Portrait of Adele Bloch‑Bauer I
Klimt completes his masterpiece, Portrait of Adele Bloch-Bauer I, more commonly known as “Woman In Gold”
1933 – 1945
The Nazi plunder of European art
The Nazi plunder: historians estimate over 20% of art in Europe was stolen by Nazis between 1933–1945.
Germany annexes Austria in March 1938
Germany annexes Austria in March 1938; Mr. Bloch-Bauer flees to Switzerland, leaving all of his possessions, including four Klimt paintings. Nazis place “Woman in Gold” in the Belvedere Gallery.
The End of World War II
WWII Ends - Allied forces retrieve and start returning looted art to its original owners.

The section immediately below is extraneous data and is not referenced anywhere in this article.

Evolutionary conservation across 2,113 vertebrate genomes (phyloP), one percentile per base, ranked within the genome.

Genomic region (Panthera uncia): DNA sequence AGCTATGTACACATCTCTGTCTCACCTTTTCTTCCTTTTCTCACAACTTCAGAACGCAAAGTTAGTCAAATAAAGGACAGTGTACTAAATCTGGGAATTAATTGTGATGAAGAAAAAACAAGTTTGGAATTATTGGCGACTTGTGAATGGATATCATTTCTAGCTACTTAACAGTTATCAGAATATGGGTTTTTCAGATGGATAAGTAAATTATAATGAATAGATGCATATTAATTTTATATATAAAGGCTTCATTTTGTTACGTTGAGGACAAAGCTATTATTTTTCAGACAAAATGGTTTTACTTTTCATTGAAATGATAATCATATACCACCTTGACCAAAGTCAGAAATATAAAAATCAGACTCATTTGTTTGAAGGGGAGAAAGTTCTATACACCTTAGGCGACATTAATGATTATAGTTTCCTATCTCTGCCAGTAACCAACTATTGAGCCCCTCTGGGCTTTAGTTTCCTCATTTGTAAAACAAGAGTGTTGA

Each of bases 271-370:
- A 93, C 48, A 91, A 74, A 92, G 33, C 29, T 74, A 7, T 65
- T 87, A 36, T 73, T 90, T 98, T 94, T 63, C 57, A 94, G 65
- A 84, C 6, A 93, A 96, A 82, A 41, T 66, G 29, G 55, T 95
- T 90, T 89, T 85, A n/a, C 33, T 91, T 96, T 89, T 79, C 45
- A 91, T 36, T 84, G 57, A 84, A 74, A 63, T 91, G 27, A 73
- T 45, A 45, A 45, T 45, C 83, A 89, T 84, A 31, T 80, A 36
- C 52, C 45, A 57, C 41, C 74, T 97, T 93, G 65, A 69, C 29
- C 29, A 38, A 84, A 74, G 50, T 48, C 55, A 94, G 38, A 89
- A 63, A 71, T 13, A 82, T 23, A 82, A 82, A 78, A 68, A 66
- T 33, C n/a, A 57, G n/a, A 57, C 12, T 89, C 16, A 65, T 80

Foreign Sovereign Act of 1976 (FSIA)
The United States passes the Foreign Sovereign Immunities Act of 1976 (FSIA). This law what paves the way for Maria Altmann’s court case, 28 years later.
Republic of Austria v. Altmann
Citing FSIA, the Supreme Court rules that Altmann is authorized to proceed with a civil action against the Republic of Austria. Altmann hires E. Randol Schoenberg as her lawyer and files Republic of Austria v. Altmann.
The Final Ruling
On January 16, 2006, Maria Altmann is awarded ownership of all five Klimt paintings. The ruling in favor of Altmann stuns the Austrian public and government.
Lauder Purchases “Woman In Gold”
In June 2006, entrepreneur, philanthropist and art collector Ronald S. Lauder purchases “Woman In Gold” on behalf of the Neue Galerie (New York) for a reported $135 million. The painting remains there to this day.